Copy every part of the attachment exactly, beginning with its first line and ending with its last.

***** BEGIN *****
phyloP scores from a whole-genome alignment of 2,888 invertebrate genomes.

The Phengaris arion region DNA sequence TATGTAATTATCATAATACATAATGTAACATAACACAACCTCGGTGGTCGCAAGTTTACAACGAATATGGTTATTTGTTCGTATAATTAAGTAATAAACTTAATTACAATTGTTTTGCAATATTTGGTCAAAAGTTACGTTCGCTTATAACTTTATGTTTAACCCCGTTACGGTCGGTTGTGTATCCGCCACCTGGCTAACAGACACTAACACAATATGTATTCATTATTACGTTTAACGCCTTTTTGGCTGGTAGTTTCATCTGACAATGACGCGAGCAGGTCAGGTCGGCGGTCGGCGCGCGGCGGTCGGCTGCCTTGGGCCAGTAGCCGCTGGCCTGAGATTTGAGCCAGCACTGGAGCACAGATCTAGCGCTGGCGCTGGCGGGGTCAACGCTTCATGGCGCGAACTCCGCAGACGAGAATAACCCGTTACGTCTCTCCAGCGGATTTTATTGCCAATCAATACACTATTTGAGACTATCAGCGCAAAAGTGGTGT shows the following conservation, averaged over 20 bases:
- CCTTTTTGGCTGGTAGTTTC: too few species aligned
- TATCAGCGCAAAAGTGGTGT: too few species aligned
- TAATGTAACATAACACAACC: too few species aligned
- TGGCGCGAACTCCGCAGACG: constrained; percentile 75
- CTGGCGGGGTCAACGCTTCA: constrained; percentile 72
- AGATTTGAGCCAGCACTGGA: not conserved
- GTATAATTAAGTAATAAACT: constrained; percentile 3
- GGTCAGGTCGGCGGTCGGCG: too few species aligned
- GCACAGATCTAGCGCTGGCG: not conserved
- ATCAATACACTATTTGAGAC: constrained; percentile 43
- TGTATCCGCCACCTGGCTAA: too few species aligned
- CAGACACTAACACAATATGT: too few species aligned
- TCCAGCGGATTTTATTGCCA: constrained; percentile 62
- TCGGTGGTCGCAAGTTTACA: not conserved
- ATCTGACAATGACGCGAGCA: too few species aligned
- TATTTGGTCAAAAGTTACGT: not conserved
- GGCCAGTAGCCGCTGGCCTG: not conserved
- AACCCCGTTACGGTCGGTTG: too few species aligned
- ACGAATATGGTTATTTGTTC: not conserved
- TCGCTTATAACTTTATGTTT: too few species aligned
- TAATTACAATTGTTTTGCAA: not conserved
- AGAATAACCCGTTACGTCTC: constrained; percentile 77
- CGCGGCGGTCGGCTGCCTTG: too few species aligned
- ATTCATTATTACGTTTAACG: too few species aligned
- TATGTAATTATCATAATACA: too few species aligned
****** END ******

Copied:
phyloP scores from a whole-genome alignment of 2,888 invertebrate genomes.

The Phengaris arion region DNA sequence TATGTAATTATCATAATACATAATGTAACATAACACAACCTCGGTGGTCGCAAGTTTACAACGAATATGGTTATTTGTTCGTATAATTAAGTAATAAACTTAATTACAATTGTTTTGCAATATTTGGTCAAAAGTTACGTTCGCTTATAACTTTATGTTTAACCCCGTTACGGTCGGTTGTGTATCCGCCACCTGGCTAACAGACACTAACACAATATGTATTCATTATTACGTTTAACGCCTTTTTGGCTGGTAGTTTCATCTGACAATGACGCGAGCAGGTCAGGTCGGCGGTCGGCGCGCGGCGGTCGGCTGCCTTGGGCCAGTAGCCGCTGGCCTGAGATTTGAGCCAGCACTGGAGCACAGATCTAGCGCTGGCGCTGGCGGGGTCAACGCTTCATGGCGCGAACTCCGCAGACGAGAATAACCCGTTACGTCTCTCCAGCGGATTTTATTGCCAATCAATACACTATTTGAGACTATCAGCGCAAAAGTGGTGT shows the following conservation, averaged over 20 bases:
- CCTTTTTGGCTGGTAGTTTC: too few species aligned
- TATCAGCGCAAAAGTGGTGT: too few species aligned
- TAATGTAACATAACACAACC: too few species aligned
- TGGCGCGAACTCCGCAGACG: constrained; percentile 75
- CTGGCGGGGTCAACGCTTCA: constrained; percentile 72
- AGATTTGAGCCAGCACTGGA: not conserved
- GTATAATTAAGTAATAAACT: constrained; percentile 3
- GGTCAGGTCGGCGGTCGGCG: too few species aligned
- GCACAGATCTAGCGCTGGCG: not conserved
- ATCAATACACTATTTGAGAC: constrained; percentile 43
- TGTATCCGCCACCTGGCTAA: too few species aligned
- CAGACACTAACACAATATGT: too few species aligned
- TCCAGCGGATTTTATTGCCA: constrained; percentile 62
- TCGGTGGTCGCAAGTTTACA: not conserved
- ATCTGACAATGACGCGAGCA: too few species aligned
- TATTTGGTCAAAAGTTACGT: not conserved
- GGCCAGTAGCCGCTGGCCTG: not conserved
- AACCCCGTTACGGTCGGTTG: too few species aligned
- ACGAATATGGTTATTTGTTC: not conserved
- TCGCTTATAACTTTATGTTT: too few species aligned
- TAATTACAATTGTTTTGCAA: not conserved
- AGAATAACCCGTTACGTCTC: constrained; percentile 77
- CGCGGCGGTCGGCTGCCTTG: too few species aligned
- ATTCATTATTACGTTTAACG: too few species aligned
- TATGTAATTATCATAATACA: too few species aligned